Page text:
This article is written by Sai Manoj, pursuing Certificate Course in Arbitration: Strategy, Procedure and Drafting from LawSikho.
The Singapore seat of Permanent Court of Arbitration of The Hague has passed an award in favour of the Vodafone Group against the retrospective tax demand of Rs 22,100 crore as capital gains and withholding tax by the Indian government. The Indian government has challenged the award passed in favour of Vodafone by the Singapore seat of Permanent Court of Arbitration of The Hague. The Vodafone arbitration case also famously known as the Vodafone retrospective tax case is a very famous case in India as well as for the international businesses willing to invest in India under the foreign direct investment route. This is a case of high political importance because the determination of this case will impact many pending international arbitration matters against India which might adversely affect the finances and status of the Indian government in the world as it has to pay huge sums of money to many companies against whom the retrospective tax is imposed.
Background of the case
The origin of this case started in 2007 when Vodafone had acquired a 67% stake in Hutchison for 11 billion dollars which also included its telecommunication business and other assets in India. In September 2007 the government of India raised a demand of Rs. 7,990 crores against Vodafone as capital gains and withholding taxes stating that the company should have deducted the at source (TDS) before making a payment to Hutchison.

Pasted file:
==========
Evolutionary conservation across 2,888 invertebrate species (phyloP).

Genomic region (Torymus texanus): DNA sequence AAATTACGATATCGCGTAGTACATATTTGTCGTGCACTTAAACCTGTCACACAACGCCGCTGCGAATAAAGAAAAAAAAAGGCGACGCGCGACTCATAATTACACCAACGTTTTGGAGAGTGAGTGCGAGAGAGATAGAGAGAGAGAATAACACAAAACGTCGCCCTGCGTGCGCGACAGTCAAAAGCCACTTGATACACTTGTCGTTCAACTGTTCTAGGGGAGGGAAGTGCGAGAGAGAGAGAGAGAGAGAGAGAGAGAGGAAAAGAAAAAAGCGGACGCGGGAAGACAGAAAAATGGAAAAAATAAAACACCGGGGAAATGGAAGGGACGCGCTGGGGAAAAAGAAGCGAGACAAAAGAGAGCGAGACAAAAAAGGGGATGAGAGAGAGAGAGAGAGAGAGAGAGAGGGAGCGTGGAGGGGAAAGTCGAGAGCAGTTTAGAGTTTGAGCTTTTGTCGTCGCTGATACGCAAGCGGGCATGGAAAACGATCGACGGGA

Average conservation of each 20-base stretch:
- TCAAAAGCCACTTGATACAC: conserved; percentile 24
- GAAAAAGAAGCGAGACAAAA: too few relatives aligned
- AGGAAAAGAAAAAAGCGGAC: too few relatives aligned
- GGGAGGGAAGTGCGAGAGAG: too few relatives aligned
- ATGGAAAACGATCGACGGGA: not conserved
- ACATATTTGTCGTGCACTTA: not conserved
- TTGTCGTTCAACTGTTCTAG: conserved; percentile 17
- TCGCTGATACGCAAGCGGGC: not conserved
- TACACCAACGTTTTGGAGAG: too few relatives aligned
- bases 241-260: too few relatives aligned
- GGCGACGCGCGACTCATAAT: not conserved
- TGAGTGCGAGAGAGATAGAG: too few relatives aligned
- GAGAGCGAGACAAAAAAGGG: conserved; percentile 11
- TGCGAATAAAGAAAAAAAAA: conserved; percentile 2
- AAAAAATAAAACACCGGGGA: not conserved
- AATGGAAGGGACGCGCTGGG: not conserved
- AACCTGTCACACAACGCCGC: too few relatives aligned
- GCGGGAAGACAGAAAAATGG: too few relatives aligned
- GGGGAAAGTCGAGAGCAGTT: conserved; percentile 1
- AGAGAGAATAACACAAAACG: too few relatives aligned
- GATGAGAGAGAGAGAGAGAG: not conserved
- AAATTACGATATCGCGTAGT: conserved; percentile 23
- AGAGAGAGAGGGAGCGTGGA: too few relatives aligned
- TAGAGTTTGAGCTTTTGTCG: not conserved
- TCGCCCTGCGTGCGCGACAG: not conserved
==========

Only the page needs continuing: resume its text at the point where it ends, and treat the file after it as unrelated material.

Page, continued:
Vodafone group challenged this tax demand in the Bombay High Court and the court passed a judgement in favour of the Income Tax Department. Subsequently, the Bombay High Court judgement was challenged by the Vodafone Group in the Supreme Court and in 2012 the Supreme Court passed a judgement overruling the Bombay High Court judgement and in favour of the Vodafone group.
In the same year, the UPA government passed an amendment to the Finance Act which circumvented the Supreme Court’s ruling and gave the power to the income tax department to levy the taxes retrospectively. This amendment means the onus to pay taxes fell back on the Vodafone group.
After the amendment was passed there was a huge backlash and criticism by the global investors and companies who said that the change in law was arbitrary and perverse in nature and the government is playing a dirty game to circumvent the decision of the Highest court of the land. Following this international criticism, the government of India has tried to settle the dispute amicably with the Vodafone group which failed spectacularly.